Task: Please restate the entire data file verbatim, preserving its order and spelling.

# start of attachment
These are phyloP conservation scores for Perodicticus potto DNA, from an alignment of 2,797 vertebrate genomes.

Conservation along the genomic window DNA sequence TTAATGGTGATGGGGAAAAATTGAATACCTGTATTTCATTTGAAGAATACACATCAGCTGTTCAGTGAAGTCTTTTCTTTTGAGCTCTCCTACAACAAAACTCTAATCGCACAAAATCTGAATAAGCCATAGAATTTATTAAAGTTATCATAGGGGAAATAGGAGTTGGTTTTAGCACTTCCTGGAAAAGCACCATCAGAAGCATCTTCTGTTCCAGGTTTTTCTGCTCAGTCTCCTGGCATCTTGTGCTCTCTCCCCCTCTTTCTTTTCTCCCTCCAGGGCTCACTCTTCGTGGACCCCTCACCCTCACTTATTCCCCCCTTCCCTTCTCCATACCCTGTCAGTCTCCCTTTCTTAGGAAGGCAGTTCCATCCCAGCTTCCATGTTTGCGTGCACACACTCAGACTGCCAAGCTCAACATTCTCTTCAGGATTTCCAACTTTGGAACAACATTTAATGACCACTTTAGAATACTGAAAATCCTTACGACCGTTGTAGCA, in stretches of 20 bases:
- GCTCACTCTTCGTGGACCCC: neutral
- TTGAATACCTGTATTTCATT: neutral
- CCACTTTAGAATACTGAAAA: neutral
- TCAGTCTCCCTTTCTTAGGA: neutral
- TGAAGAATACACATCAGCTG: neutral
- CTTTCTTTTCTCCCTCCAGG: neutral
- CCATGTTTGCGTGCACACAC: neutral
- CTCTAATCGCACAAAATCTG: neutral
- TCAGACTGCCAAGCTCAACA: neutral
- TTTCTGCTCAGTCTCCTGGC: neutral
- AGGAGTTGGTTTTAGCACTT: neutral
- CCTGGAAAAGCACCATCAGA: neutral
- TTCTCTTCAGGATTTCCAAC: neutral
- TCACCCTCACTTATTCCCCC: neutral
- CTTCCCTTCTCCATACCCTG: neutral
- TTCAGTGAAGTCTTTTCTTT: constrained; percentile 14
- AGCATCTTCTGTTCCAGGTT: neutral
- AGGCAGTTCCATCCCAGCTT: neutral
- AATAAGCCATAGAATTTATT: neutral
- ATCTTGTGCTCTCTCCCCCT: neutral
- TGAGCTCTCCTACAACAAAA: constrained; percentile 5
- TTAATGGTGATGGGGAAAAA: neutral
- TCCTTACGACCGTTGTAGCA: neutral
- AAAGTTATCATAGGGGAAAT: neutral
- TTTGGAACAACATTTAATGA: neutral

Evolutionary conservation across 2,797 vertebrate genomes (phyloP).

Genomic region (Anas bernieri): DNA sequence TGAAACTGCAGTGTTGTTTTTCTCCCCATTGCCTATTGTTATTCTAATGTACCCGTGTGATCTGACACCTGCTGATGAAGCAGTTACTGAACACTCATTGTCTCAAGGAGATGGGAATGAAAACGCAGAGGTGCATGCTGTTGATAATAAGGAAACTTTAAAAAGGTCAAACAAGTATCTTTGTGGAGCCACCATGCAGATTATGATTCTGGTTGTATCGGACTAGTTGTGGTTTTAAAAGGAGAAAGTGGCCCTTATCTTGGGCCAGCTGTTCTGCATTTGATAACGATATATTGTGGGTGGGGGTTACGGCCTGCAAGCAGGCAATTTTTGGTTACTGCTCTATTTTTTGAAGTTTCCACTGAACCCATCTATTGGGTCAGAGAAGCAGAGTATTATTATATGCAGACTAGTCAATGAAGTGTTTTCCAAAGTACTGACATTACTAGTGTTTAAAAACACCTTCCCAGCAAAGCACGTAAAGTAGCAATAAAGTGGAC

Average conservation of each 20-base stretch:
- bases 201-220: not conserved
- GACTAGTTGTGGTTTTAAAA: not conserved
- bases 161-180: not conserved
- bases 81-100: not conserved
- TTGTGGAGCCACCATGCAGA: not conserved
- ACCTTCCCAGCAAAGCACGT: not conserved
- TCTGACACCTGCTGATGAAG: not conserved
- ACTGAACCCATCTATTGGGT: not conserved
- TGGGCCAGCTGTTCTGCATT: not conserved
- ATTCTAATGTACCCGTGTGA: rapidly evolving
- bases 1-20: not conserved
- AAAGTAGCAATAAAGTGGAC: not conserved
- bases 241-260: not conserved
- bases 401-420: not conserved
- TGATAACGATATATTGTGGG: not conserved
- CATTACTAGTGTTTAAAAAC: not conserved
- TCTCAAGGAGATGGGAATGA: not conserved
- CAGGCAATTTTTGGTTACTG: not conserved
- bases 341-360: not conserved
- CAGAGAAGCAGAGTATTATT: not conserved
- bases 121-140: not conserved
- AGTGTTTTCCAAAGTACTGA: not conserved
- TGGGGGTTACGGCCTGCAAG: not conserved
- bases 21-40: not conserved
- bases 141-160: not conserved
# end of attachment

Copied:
These are phyloP conservation scores for Perodicticus potto DNA, from an alignment of 2,797 vertebrate genomes.

Conservation along the genomic window DNA sequence TTAATGGTGATGGGGAAAAATTGAATACCTGTATTTCATTTGAAGAATACACATCAGCTGTTCAGTGAAGTCTTTTCTTTTGAGCTCTCCTACAACAAAACTCTAATCGCACAAAATCTGAATAAGCCATAGAATTTATTAAAGTTATCATAGGGGAAATAGGAGTTGGTTTTAGCACTTCCTGGAAAAGCACCATCAGAAGCATCTTCTGTTCCAGGTTTTTCTGCTCAGTCTCCTGGCATCTTGTGCTCTCTCCCCCTCTTTCTTTTCTCCCTCCAGGGCTCACTCTTCGTGGACCCCTCACCCTCACTTATTCCCCCCTTCCCTTCTCCATACCCTGTCAGTCTCCCTTTCTTAGGAAGGCAGTTCCATCCCAGCTTCCATGTTTGCGTGCACACACTCAGACTGCCAAGCTCAACATTCTCTTCAGGATTTCCAACTTTGGAACAACATTTAATGACCACTTTAGAATACTGAAAATCCTTACGACCGTTGTAGCA, in stretches of 20 bases:
- GCTCACTCTTCGTGGACCCC: neutral
- TTGAATACCTGTATTTCATT: neutral
- CCACTTTAGAATACTGAAAA: neutral
- TCAGTCTCCCTTTCTTAGGA: neutral
- TGAAGAATACACATCAGCTG: neutral
- CTTTCTTTTCTCCCTCCAGG: neutral
- CCATGTTTGCGTGCACACAC: neutral
- CTCTAATCGCACAAAATCTG: neutral
- TCAGACTGCCAAGCTCAACA: neutral
- TTTCTGCTCAGTCTCCTGGC: neutral
- AGGAGTTGGTTTTAGCACTT: neutral
- CCTGGAAAAGCACCATCAGA: neutral
- TTCTCTTCAGGATTTCCAAC: neutral
- TCACCCTCACTTATTCCCCC: neutral
- CTTCCCTTCTCCATACCCTG: neutral
- TTCAGTGAAGTCTTTTCTTT: constrained; percentile 14
- AGCATCTTCTGTTCCAGGTT: neutral
- AGGCAGTTCCATCCCAGCTT: neutral
- AATAAGCCATAGAATTTATT: neutral
- ATCTTGTGCTCTCTCCCCCT: neutral
- TGAGCTCTCCTACAACAAAA: constrained; percentile 5
- TTAATGGTGATGGGGAAAAA: neutral
- TCCTTACGACCGTTGTAGCA: neutral
- AAAGTTATCATAGGGGAAAT: neutral
- TTTGGAACAACATTTAATGA: neutral

Evolutionary conservation across 2,797 vertebrate genomes (phyloP).

Genomic region (Anas bernieri): DNA sequence TGAAACTGCAGTGTTGTTTTTCTCCCCATTGCCTATTGTTATTCTAATGTACCCGTGTGATCTGACACCTGCTGATGAAGCAGTTACTGAACACTCATTGTCTCAAGGAGATGGGAATGAAAACGCAGAGGTGCATGCTGTTGATAATAAGGAAACTTTAAAAAGGTCAAACAAGTATCTTTGTGGAGCCACCATGCAGATTATGATTCTGGTTGTATCGGACTAGTTGTGGTTTTAAAAGGAGAAAGTGGCCCTTATCTTGGGCCAGCTGTTCTGCATTTGATAACGATATATTGTGGGTGGGGGTTACGGCCTGCAAGCAGGCAATTTTTGGTTACTGCTCTATTTTTTGAAGTTTCCACTGAACCCATCTATTGGGTCAGAGAAGCAGAGTATTATTATATGCAGACTAGTCAATGAAGTGTTTTCCAAAGTACTGACATTACTAGTGTTTAAAAACACCTTCCCAGCAAAGCACGTAAAGTAGCAATAAAGTGGAC

Average conservation of each 20-base stretch:
- bases 201-220: not conserved
- GACTAGTTGTGGTTTTAAAA: not conserved
- bases 161-180: not conserved
- bases 81-100: not conserved
- TTGTGGAGCCACCATGCAGA: not conserved
- ACCTTCCCAGCAAAGCACGT: not conserved
- TCTGACACCTGCTGATGAAG: not conserved
- ACTGAACCCATCTATTGGGT: not conserved
- TGGGCCAGCTGTTCTGCATT: not conserved
- ATTCTAATGTACCCGTGTGA: rapidly evolving
- bases 1-20: not conserved
- AAAGTAGCAATAAAGTGGAC: not conserved
- bases 241-260: not conserved
- bases 401-420: not conserved
- TGATAACGATATATTGTGGG: not conserved
- CATTACTAGTGTTTAAAAAC: not conserved
- TCTCAAGGAGATGGGAATGA: not conserved
- CAGGCAATTTTTGGTTACTG: not conserved
- bases 341-360: not conserved
- CAGAGAAGCAGAGTATTATT: not conserved
- bases 121-140: not conserved
- AGTGTTTTCCAAAGTACTGA: not conserved
- TGGGGGTTACGGCCTGCAAG: not conserved
- bases 21-40: not conserved
- bases 141-160: not conserved